Important reminder: the International Space Station is a science fiction dream come true. This stunning image of the ISS was taken from a SpaceX Crew Dragon spacecraft as it flew around the orbiting laboratory after undocking. Check out the full collection of photos from its jaunt around the station. Image credit: NASA.
You love space, now take action
This weekly newsletter is your toolkit to learn more about space, share information with your friends and family, and take direct action to support exploration. Anyone can subscribe at planetary.org/connect to receive it as a weekly email.
NASA’s Perseverance rover grabbed a sixth sample for return to Earth, but some stray pebbles jammed up the storage process. Engineers on Earth are assessing the situation carefully but said that the rover was designed to overcome this exact problem. “We want to take whatever time is necessary to ensure these pebbles exit in a controlled and orderly fashion,” said Louise Jandura, Perseverance’s chief engineer for sampling and caching. Pictured: Pebble-sized debris in the rover’s bit carousel. Image credit: NASA/JPL-Caltech/MSSS.
Breathe a sigh of relief: JWST is fully deployed. The telescope’s final mirror wing was locked into place on Jan. 8, marking the last major deployment following the observatory’s launch on Dec. 25. Technicians must now align each of JWST’s 18 hexagonal mirrors using small actuators on the back of each segment. The process will take a few months; science images aren’t expected until mid-year.
NASA has a new chief scientist. Katherine Calvin, a climate scientist who will also serve as the agency’s senior climate advisor, succeeds outgoing chief scientist Jim Green. Calvin’s appointment reflects the Biden-Harris administration’s emphasis on combating climate change.
From The Planetary Society
What do you mean, “don’t fly too close to the Sun?” NASA’s Parker Solar Probe recently touched the Sun, dipping within its outer atmosphere. The spacecraft pulled this off thanks to ingenious engineering. It can handle temperatures of up to 1,370 degrees Celsius (2,500 degrees Fahrenheit) and can survive passing through fields of micrometeorites moving at speeds up to 192,000 meters per second (430,000 miles per hour). Nicola “Nicky” Fox, director of NASA’s Heliophysics Division, and Nour Raouafi, the mission’s project scientist, join this week’s Planetary Radio to talk about how a mission like this is possible, and what we’re learning from it. Pictured: An artist's impression of the Parker Solar Probe. Image credit: JHUAPL.
What's in store for space policy in 2022? The latest Planetary Radio: Space Policy Edition looks forward to a year of new rockets, new legislation and a new direction for planetary exploration.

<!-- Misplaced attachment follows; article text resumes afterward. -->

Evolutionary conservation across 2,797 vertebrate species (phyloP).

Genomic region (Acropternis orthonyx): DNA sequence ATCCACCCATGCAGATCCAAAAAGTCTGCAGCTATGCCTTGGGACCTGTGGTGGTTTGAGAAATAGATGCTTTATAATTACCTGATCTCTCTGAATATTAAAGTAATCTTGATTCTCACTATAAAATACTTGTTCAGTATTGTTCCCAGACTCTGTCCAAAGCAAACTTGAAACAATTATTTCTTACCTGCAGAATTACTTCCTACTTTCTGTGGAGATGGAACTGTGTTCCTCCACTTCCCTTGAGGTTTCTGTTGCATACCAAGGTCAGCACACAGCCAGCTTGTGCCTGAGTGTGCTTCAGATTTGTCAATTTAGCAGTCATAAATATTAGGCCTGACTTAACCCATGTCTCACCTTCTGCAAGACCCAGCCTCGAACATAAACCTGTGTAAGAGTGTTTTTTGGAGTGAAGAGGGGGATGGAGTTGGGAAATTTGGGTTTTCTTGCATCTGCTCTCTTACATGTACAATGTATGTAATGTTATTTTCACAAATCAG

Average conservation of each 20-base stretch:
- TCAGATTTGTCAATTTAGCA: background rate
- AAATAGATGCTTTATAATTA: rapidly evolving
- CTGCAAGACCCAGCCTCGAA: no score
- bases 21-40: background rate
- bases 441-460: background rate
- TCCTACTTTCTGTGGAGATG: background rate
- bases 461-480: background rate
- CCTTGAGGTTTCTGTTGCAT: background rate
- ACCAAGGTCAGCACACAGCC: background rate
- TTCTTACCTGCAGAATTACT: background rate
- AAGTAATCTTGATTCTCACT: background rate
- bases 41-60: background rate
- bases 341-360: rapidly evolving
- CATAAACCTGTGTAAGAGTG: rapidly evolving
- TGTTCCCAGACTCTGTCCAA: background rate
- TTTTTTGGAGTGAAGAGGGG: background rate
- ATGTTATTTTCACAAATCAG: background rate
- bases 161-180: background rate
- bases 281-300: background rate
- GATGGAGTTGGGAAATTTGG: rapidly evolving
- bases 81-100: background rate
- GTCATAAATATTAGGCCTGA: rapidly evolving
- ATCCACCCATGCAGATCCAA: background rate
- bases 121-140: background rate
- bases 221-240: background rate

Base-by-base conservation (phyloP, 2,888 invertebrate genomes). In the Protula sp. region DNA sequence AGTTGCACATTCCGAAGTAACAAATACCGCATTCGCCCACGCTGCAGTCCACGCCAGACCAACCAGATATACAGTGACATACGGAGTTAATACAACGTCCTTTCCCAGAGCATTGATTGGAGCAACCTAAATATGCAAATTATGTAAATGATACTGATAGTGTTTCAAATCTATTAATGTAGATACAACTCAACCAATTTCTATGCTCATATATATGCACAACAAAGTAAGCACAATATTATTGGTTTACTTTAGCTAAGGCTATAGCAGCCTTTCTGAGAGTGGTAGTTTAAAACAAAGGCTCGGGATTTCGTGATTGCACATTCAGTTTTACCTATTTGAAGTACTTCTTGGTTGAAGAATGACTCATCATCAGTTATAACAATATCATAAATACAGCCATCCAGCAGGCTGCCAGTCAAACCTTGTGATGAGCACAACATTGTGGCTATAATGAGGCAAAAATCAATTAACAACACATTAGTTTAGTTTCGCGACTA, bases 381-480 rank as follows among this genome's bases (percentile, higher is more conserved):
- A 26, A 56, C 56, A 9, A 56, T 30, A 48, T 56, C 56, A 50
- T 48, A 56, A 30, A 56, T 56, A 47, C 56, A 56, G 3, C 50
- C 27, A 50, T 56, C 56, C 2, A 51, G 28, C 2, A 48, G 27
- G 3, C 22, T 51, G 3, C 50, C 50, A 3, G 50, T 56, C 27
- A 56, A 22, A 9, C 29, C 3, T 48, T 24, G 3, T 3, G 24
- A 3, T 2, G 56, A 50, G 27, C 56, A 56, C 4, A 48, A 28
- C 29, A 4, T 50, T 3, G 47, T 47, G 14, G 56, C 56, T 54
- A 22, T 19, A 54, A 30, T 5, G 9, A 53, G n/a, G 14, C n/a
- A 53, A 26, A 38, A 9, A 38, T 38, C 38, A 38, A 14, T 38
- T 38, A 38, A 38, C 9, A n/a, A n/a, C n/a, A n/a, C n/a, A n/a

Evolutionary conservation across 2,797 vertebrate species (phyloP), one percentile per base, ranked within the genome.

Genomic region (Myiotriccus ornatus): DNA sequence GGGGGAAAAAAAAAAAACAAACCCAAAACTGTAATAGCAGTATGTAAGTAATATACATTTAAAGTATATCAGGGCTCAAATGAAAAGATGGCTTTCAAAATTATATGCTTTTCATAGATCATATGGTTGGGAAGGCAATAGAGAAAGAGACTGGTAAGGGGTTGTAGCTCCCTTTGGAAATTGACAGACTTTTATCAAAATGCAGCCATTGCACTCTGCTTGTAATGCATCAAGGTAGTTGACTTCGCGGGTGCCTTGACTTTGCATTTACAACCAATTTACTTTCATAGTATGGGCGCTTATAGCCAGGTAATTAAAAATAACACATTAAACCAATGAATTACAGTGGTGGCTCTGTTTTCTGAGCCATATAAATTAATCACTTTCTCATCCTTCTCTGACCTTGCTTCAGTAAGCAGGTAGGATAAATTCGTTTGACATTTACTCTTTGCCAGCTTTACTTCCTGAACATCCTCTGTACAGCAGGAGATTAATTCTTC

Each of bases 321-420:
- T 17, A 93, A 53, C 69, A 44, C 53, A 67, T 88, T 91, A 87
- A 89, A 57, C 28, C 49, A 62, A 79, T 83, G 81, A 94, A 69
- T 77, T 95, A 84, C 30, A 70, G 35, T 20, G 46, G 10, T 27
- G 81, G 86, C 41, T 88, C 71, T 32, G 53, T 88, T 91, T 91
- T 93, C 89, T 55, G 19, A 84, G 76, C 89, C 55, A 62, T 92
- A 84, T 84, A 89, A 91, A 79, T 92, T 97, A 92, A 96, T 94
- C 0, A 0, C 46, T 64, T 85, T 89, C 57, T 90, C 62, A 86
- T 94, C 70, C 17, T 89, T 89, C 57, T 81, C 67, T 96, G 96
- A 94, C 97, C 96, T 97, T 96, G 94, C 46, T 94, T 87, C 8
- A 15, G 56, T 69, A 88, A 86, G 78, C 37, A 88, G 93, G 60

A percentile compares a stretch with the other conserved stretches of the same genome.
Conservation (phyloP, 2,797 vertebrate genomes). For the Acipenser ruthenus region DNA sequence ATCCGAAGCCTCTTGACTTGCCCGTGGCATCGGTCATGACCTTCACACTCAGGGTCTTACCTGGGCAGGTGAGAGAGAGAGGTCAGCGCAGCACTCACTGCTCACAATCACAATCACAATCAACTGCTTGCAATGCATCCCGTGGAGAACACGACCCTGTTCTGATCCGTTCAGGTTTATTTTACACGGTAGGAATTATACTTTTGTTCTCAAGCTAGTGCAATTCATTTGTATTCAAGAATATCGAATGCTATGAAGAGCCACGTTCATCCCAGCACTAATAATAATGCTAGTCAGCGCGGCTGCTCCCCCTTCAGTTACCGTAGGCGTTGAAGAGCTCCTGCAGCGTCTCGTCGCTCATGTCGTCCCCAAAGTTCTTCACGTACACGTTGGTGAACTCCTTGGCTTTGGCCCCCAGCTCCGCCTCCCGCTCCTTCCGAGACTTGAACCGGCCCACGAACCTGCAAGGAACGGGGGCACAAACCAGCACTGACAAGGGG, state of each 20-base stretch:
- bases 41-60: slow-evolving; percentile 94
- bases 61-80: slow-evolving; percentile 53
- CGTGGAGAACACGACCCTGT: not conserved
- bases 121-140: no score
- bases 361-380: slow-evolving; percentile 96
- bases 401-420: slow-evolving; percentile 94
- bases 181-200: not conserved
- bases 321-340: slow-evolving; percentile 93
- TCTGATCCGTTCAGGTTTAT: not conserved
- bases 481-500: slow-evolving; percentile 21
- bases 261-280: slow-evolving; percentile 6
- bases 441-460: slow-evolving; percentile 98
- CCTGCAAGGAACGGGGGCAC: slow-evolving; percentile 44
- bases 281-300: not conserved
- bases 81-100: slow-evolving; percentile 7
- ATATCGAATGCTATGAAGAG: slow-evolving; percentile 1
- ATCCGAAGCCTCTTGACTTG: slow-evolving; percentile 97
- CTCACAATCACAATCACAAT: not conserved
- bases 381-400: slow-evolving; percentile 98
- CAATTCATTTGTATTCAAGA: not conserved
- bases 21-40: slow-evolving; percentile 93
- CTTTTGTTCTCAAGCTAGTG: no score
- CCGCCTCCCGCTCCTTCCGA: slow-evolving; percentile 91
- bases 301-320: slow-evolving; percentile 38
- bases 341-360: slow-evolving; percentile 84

If you listen to Planetary Radio, we want to hear from you. We’re conducting a survey of our listeners to find out who they are, why they listen, and how they engage with us. Take five minutes to fill out this short survey and you’ll help make Planetary Radio the best it can be.
Join the Day of Action!
On March 8th join the largest citizen space advocacy event in the world and ensure the great potential of space science and exploration becomes reality. We arrange virtual meetings with Congress, provide expert training, and give you key talking points that you can use to advocate for space no matter where you live. All you need to bring is your passion. Image credit: Makayla Healy.
Jupiter shines low in the west in the early evening, with Saturn closer to the horizon. Venus rises low in the predawn east, with Mars nearby. Comet Leonard is fading fast, but if you live in the southern hemisphere, you might still be able to catch a glimpse of it in the western evening skies before it vanishes into the cosmos. Learn more at planetary.org/night-sky.
Wow of the Week
Let’s take a closer look at Point Nemo, where hundreds of spacecraft have been laid to rest. It is in the oceanic pole of inaccessibility, the most remote location on Earth. Surrounded by more than 1,600 kilometers (1,000 miles) of ocean in every direction, it is so far from land that the nearest human beings are astronauts aboard the International Space Station when it passes overhead. Non-human life also stays far away from Point Nemo, since it is located in an extremely nutrient-poor part of the ocean. The location has interesting science fiction connections too. It was named after Captain Nemo, the submarine captain from Jules Verne’s sci-fi classic “20,000 Leagues Under The Sea.” And Point Nemo’s location is at almost the exact coordinates of the fictional city of R'lyeh from the 1928 short story “The Call of Cthulhu,” by sci-fi legend H. P. Lovecraft. Image credit: Wikipedia.
Share your artwork with us!
We love to feature space artwork in the Downlink. If you create any kind of space-related art, we invite you to send it to us by replying to any Downlink email or writing to [email protected]. Please let us know in your email if you’re a Planetary Society member!